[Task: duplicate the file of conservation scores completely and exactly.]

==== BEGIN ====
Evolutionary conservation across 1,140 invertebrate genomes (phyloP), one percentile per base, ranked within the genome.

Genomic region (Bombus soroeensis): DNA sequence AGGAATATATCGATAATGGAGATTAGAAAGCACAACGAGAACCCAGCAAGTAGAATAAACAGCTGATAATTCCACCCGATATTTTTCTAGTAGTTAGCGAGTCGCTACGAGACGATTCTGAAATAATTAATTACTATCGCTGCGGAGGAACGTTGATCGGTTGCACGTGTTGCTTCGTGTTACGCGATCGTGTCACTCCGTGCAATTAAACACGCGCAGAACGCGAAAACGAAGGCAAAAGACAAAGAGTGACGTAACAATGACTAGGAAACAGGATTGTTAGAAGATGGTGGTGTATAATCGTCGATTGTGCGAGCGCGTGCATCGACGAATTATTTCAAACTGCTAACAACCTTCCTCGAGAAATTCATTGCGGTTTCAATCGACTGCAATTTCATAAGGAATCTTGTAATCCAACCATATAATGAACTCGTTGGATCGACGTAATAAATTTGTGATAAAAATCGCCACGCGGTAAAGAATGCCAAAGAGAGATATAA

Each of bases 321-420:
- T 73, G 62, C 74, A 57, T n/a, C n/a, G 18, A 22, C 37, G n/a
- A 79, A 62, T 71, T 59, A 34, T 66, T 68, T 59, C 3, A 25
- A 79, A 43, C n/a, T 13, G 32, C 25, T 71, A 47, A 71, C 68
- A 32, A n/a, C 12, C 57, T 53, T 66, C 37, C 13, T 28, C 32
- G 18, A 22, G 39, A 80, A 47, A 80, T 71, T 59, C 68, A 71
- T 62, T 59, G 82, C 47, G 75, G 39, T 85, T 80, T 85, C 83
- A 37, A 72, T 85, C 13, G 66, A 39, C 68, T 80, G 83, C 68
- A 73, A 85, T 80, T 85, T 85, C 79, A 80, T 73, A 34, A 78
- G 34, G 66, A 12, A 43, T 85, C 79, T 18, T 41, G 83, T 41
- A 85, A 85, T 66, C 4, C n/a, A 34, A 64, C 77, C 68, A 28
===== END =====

Evolutionary conservation across 1,140 invertebrate genomes (phyloP), one percentile per base, ranked within the genome.

Genomic region (Bombus soroeensis): DNA sequence AGGAATATATCGATAATGGAGATTAGAAAGCACAACGAGAACCCAGCAAGTAGAATAAACAGCTGATAATTCCACCCGATATTTTTCTAGTAGTTAGCGAGTCGCTACGAGACGATTCTGAAATAATTAATTACTATCGCTGCGGAGGAACGTTGATCGGTTGCACGTGTTGCTTCGTGTTACGCGATCGTGTCACTCCGTGCAATTAAACACGCGCAGAACGCGAAAACGAAGGCAAAAGACAAAGAGTGACGTAACAATGACTAGGAAACAGGATTGTTAGAAGATGGTGGTGTATAATCGTCGATTGTGCGAGCGCGTGCATCGACGAATTATTTCAAACTGCTAACAACCTTCCTCGAGAAATTCATTGCGGTTTCAATCGACTGCAATTTCATAAGGAATCTTGTAATCCAACCATATAATGAACTCGTTGGATCGACGTAATAAATTTGTGATAAAAATCGCCACGCGGTAAAGAATGCCAAAGAGAGATATAA

Each of bases 321-420:
- T 73, G 62, C 74, A 57, T n/a, C n/a, G 18, A 22, C 37, G n/a
- A 79, A 62, T 71, T 59, A 34, T 66, T 68, T 59, C 3, A 25
- A 79, A 43, C n/a, T 13, G 32, C 25, T 71, A 47, A 71, C 68
- A 32, A n/a, C 12, C 57, T 53, T 66, C 37, C 13, T 28, C 32
- G 18, A 22, G 39, A 80, A 47, A 80, T 71, T 59, C 68, A 71
- T 62, T 59, G 82, C 47, G 75, G 39, T 85, T 80, T 85, C 83
- A 37, A 72, T 85, C 13, G 66, A 39, C 68, T 80, G 83, C 68
- A 73, A 85, T 80, T 85, T 85, C 79, A 80, T 73, A 34, A 78
- G 34, G 66, A 12, A 43, T 85, C 79, T 18, T 41, G 83, T 41
- A 85, A 85, T 66, C 4, C n/a, A 34, A 64, C 77, C 68, A 28